Clare County Review & Marion Press News

Faces in the Crowd: Tony Baldwin

Mr. Baldwin.
For the last 25 years, that’s what his Marion science and math students have known him as.
A fixture at the high school – and the community – since ’98, Tony Baldwin has taught generations of Marion students physics, chemistry, biology, algebra, trigonometry, calculus, and robotics, among other classes.
And after 25 years, Mr. Baldwin will be retiring in the spring. Going out while he still loves what he does.
But make no mistake, he won’t be done working. He’ll just be moving on to a new adventure, helping people in some capacity, whatever that may be.
It’s a bittersweet time for him; excited for what’s to come, but knowing he’ll miss those daily interactions with his students.
We caught up with Tony recently where we learned a little bit more about his life, his family, and his teaching career. We learned that Tony Baldwin is certainly more than just another face in the crowd.

Marion Press: Where were you born and raised? What kept you busy as a kid?
Tony: Lake City. I was in 4-H for horses, from age 9 to 16. I did both pleasure shows and the speed shows – the [speed shows] were called fun shows, where you’d go between cones, and do barrel racing and all that.
MP: So did you grow up on a farm?
Tony: No, we just had acreage. My aunt – she wanted to learn more about her horses – invited me to be a part of 4-H so she could go too. And I used her horse; I stayed with them a lot. And then eventually my parents bought me my own horse, and we eventually had up to 5 horses at one point. My sister got involved, and my dad got involved. We drove horses with a cart; my dad and his friend actually made a cart. It was fun, and we did a lot of trail riding. We camped a lot. One of my parents friends had 80 acres, and we built a camp out there, with a big pavilion. We’d have at least two camping trips there a year, and people and their horses would gather. We’d have maybe 30 horses there, and go on trail rides to the lake, and swim with them. Those were good memories.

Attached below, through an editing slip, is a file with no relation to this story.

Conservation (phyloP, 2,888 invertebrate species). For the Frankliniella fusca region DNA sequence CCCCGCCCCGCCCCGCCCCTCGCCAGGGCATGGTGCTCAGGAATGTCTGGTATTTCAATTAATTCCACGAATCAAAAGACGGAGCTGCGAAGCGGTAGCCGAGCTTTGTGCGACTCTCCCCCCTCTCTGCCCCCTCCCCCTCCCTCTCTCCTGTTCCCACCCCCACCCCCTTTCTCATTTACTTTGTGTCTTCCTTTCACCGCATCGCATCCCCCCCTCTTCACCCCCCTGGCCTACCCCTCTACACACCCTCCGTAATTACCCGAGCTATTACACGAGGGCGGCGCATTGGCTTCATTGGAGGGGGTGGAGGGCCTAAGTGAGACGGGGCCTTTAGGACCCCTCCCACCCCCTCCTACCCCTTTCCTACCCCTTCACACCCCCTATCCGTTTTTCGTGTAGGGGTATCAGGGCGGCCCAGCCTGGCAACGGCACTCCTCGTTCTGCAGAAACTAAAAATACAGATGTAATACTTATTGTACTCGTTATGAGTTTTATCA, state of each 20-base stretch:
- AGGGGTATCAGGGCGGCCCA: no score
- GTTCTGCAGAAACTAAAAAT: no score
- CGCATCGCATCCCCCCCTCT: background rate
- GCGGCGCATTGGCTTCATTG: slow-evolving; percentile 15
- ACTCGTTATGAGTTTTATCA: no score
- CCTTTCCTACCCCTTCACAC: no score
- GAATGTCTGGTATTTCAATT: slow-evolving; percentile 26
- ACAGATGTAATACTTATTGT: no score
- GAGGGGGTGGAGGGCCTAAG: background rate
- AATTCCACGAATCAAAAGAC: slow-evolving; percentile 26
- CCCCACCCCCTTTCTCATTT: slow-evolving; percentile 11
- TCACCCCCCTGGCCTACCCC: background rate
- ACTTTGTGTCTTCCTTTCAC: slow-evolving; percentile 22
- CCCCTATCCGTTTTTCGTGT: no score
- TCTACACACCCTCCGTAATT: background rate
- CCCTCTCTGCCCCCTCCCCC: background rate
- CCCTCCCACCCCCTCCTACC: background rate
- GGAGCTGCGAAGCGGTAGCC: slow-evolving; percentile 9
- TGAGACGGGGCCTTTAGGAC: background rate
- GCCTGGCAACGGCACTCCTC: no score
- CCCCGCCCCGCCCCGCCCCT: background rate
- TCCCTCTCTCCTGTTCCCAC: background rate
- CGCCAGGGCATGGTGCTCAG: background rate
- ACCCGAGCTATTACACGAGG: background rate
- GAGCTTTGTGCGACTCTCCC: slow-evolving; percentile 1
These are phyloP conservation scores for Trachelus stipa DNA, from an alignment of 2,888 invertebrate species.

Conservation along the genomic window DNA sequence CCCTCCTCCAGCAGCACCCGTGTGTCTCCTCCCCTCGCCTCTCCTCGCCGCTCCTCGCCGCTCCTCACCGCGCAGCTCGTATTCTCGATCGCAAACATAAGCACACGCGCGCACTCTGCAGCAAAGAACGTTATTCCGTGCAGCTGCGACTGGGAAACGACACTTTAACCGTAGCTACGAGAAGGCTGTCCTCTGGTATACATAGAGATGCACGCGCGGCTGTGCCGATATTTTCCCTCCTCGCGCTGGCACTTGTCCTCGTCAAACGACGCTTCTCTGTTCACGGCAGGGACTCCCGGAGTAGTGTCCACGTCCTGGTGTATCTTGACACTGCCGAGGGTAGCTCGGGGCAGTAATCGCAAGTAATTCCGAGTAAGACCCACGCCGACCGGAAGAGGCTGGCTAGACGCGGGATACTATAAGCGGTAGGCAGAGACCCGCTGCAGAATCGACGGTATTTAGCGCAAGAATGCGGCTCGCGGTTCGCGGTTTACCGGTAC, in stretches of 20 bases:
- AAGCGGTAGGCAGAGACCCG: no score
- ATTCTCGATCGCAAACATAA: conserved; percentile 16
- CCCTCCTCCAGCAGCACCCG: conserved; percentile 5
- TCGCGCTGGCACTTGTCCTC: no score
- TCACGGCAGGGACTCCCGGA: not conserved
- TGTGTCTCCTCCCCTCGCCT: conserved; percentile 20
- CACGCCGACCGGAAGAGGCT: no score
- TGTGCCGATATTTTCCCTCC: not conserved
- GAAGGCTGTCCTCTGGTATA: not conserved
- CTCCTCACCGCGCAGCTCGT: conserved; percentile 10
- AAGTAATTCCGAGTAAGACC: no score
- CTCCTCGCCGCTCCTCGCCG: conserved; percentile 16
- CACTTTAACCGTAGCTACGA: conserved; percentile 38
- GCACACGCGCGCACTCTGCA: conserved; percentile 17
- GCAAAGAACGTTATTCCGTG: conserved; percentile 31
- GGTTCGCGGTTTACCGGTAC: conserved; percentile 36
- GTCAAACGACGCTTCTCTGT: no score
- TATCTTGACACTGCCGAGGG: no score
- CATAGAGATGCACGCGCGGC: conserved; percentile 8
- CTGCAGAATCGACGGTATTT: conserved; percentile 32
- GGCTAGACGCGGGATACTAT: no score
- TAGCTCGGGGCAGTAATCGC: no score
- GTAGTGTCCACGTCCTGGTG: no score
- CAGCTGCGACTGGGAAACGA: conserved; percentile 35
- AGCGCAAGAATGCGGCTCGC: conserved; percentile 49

MP: Did you always want to be a teacher? Where did that come from?
Tony: I always enjoyed working with kids. Lake City goes to Camp Rotary every year, and winter camping. And I became a counselor in high school for that. I did that all through high school and into college for several years – it was usually during my spring break. So I always knew that I wanted to.
But I started in engineering. I had some substitute teachers – parents of some of my friends and my sister’s friends – and they were in engineering, and made their money, and came back to be teachers. So that was kind of what my plan was. I was in engineering for a year and a half – I tried a couple of different kinds, mechanical and civil – and then it just wasn’t as enjoyable as I thought it would be, so I thought, ‘Why not just do what I want to do anyway?’
I was at Michigan Tech, and found out that they did have a teaching program there, so I switched into it. Luckily, I had almost had all of my math classes through engineering, and a lot of the science, so I just had to add on a few classes.
MP: When did you get your start teaching? How’d that come about?
Tony: ’98. I was done after the winter quarter, so I subbed in the area during the spring. I was subbing here, and they told me that Dorald Giddings was retiring and that I should apply, so I did. And it just worked out.
MP: What were your first impressions of Marion?